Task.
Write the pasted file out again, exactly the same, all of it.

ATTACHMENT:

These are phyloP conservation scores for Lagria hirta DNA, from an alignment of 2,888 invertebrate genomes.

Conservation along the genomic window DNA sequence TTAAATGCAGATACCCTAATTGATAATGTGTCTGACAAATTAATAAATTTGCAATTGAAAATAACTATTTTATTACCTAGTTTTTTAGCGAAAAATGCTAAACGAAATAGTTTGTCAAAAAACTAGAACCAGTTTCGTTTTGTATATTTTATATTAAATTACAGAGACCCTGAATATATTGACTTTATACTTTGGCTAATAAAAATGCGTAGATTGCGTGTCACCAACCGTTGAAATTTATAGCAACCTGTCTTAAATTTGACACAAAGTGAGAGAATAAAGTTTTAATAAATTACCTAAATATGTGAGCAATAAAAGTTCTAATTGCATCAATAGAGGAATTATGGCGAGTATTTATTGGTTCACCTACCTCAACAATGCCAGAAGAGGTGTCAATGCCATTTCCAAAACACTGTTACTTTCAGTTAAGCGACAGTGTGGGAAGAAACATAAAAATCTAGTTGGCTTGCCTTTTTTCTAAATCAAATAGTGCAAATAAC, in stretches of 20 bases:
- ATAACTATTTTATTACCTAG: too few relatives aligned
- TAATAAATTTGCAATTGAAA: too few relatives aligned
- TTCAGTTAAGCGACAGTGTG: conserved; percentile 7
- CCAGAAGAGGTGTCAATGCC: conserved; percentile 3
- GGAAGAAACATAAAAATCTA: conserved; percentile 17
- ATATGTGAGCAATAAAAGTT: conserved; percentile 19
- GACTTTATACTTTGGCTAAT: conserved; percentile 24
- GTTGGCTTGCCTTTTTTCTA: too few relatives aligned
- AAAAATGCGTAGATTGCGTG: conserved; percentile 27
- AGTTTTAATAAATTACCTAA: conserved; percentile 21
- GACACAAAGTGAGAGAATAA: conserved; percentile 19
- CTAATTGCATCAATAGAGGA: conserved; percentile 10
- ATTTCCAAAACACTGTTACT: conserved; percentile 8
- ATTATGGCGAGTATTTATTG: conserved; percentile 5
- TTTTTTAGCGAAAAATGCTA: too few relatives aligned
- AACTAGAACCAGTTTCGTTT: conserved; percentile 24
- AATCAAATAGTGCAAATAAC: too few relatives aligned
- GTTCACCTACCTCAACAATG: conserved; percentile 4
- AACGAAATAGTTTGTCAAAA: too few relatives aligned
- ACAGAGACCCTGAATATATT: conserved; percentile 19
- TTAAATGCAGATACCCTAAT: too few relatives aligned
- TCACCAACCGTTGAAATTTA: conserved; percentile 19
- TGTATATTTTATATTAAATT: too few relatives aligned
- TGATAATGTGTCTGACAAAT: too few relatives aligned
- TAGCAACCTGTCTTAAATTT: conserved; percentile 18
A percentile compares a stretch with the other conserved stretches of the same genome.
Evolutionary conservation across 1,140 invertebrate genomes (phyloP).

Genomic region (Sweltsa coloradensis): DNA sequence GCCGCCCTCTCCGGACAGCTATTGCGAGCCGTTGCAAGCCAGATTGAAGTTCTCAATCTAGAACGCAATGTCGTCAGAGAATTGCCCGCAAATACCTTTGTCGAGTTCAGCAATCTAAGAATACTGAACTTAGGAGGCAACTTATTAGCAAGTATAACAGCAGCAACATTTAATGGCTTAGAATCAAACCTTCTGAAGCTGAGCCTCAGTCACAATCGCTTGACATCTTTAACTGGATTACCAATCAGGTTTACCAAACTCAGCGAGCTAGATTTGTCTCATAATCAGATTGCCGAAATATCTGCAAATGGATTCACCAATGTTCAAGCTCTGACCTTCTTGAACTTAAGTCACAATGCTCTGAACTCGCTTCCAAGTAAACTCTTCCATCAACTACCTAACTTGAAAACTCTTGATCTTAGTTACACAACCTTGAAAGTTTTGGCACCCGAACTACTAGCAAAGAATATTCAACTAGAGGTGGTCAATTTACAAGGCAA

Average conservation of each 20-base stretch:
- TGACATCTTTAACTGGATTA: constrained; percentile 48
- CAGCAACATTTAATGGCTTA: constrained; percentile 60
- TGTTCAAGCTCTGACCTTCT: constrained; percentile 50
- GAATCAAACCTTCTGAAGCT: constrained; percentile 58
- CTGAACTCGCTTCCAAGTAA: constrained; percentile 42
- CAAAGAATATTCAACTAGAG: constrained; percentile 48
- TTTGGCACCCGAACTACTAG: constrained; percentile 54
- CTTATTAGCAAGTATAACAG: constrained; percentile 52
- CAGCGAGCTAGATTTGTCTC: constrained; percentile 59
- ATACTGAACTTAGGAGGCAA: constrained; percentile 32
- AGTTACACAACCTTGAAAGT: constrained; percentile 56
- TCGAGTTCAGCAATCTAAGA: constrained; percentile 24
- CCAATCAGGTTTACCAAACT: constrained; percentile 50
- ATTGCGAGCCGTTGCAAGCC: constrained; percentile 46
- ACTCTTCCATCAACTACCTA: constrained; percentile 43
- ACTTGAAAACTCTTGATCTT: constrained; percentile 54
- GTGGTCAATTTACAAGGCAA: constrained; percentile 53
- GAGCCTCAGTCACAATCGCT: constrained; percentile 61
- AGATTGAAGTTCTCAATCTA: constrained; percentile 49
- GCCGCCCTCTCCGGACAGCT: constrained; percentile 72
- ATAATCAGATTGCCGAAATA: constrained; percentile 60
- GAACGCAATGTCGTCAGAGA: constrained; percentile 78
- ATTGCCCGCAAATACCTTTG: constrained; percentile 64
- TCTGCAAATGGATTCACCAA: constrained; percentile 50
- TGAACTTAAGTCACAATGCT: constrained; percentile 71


These are phyloP conservation scores for Lagria hirta DNA, from an alignment of 2,888 invertebrate genomes.

Conservation along the genomic window DNA sequence TTAAATGCAGATACCCTAATTGATAATGTGTCTGACAAATTAATAAATTTGCAATTGAAAATAACTATTTTATTACCTAGTTTTTTAGCGAAAAATGCTAAACGAAATAGTTTGTCAAAAAACTAGAACCAGTTTCGTTTTGTATATTTTATATTAAATTACAGAGACCCTGAATATATTGACTTTATACTTTGGCTAATAAAAATGCGTAGATTGCGTGTCACCAACCGTTGAAATTTATAGCAACCTGTCTTAAATTTGACACAAAGTGAGAGAATAAAGTTTTAATAAATTACCTAAATATGTGAGCAATAAAAGTTCTAATTGCATCAATAGAGGAATTATGGCGAGTATTTATTGGTTCACCTACCTCAACAATGCCAGAAGAGGTGTCAATGCCATTTCCAAAACACTGTTACTTTCAGTTAAGCGACAGTGTGGGAAGAAACATAAAAATCTAGTTGGCTTGCCTTTTTTCTAAATCAAATAGTGCAAATAAC, in stretches of 20 bases:
- ATAACTATTTTATTACCTAG: too few relatives aligned
- TAATAAATTTGCAATTGAAA: too few relatives aligned
- TTCAGTTAAGCGACAGTGTG: conserved; percentile 7
- CCAGAAGAGGTGTCAATGCC: conserved; percentile 3
- GGAAGAAACATAAAAATCTA: conserved; percentile 17
- ATATGTGAGCAATAAAAGTT: conserved; percentile 19
- GACTTTATACTTTGGCTAAT: conserved; percentile 24
- GTTGGCTTGCCTTTTTTCTA: too few relatives aligned
- AAAAATGCGTAGATTGCGTG: conserved; percentile 27
- AGTTTTAATAAATTACCTAA: conserved; percentile 21
- GACACAAAGTGAGAGAATAA: conserved; percentile 19
- CTAATTGCATCAATAGAGGA: conserved; percentile 10
- ATTTCCAAAACACTGTTACT: conserved; percentile 8
- ATTATGGCGAGTATTTATTG: conserved; percentile 5
- TTTTTTAGCGAAAAATGCTA: too few relatives aligned
- AACTAGAACCAGTTTCGTTT: conserved; percentile 24
- AATCAAATAGTGCAAATAAC: too few relatives aligned
- GTTCACCTACCTCAACAATG: conserved; percentile 4
- AACGAAATAGTTTGTCAAAA: too few relatives aligned
- ACAGAGACCCTGAATATATT: conserved; percentile 19
- TTAAATGCAGATACCCTAAT: too few relatives aligned
- TCACCAACCGTTGAAATTTA: conserved; percentile 19
- TGTATATTTTATATTAAATT: too few relatives aligned
- TGATAATGTGTCTGACAAAT: too few relatives aligned
- TAGCAACCTGTCTTAAATTT: conserved; percentile 18
A percentile compares a stretch with the other conserved stretches of the same genome.
Evolutionary conservation across 1,140 invertebrate genomes (phyloP).

Genomic region (Sweltsa coloradensis): DNA sequence GCCGCCCTCTCCGGACAGCTATTGCGAGCCGTTGCAAGCCAGATTGAAGTTCTCAATCTAGAACGCAATGTCGTCAGAGAATTGCCCGCAAATACCTTTGTCGAGTTCAGCAATCTAAGAATACTGAACTTAGGAGGCAACTTATTAGCAAGTATAACAGCAGCAACATTTAATGGCTTAGAATCAAACCTTCTGAAGCTGAGCCTCAGTCACAATCGCTTGACATCTTTAACTGGATTACCAATCAGGTTTACCAAACTCAGCGAGCTAGATTTGTCTCATAATCAGATTGCCGAAATATCTGCAAATGGATTCACCAATGTTCAAGCTCTGACCTTCTTGAACTTAAGTCACAATGCTCTGAACTCGCTTCCAAGTAAACTCTTCCATCAACTACCTAACTTGAAAACTCTTGATCTTAGTTACACAACCTTGAAAGTTTTGGCACCCGAACTACTAGCAAAGAATATTCAACTAGAGGTGGTCAATTTACAAGGCAA

Average conservation of each 20-base stretch:
- TGACATCTTTAACTGGATTA: constrained; percentile 48
- CAGCAACATTTAATGGCTTA: constrained; percentile 60
- TGTTCAAGCTCTGACCTTCT: constrained; percentile 50
- GAATCAAACCTTCTGAAGCT: constrained; percentile 58
- CTGAACTCGCTTCCAAGTAA: constrained; percentile 42
- CAAAGAATATTCAACTAGAG: constrained; percentile 48
- TTTGGCACCCGAACTACTAG: constrained; percentile 54
- CTTATTAGCAAGTATAACAG: constrained; percentile 52
- CAGCGAGCTAGATTTGTCTC: constrained; percentile 59
- ATACTGAACTTAGGAGGCAA: constrained; percentile 32
- AGTTACACAACCTTGAAAGT: constrained; percentile 56
- TCGAGTTCAGCAATCTAAGA: constrained; percentile 24
- CCAATCAGGTTTACCAAACT: constrained; percentile 50
- ATTGCGAGCCGTTGCAAGCC: constrained; percentile 46
- ACTCTTCCATCAACTACCTA: constrained; percentile 43
- ACTTGAAAACTCTTGATCTT: constrained; percentile 54
- GTGGTCAATTTACAAGGCAA: constrained; percentile 53
- GAGCCTCAGTCACAATCGCT: constrained; percentile 61
- AGATTGAAGTTCTCAATCTA: constrained; percentile 49
- GCCGCCCTCTCCGGACAGCT: constrained; percentile 72
- ATAATCAGATTGCCGAAATA: constrained; percentile 60
- GAACGCAATGTCGTCAGAGA: constrained; percentile 78
- ATTGCCCGCAAATACCTTTG: constrained; percentile 64
- TCTGCAAATGGATTCACCAA: constrained; percentile 50
- TGAACTTAAGTCACAATGCT: constrained; percentile 71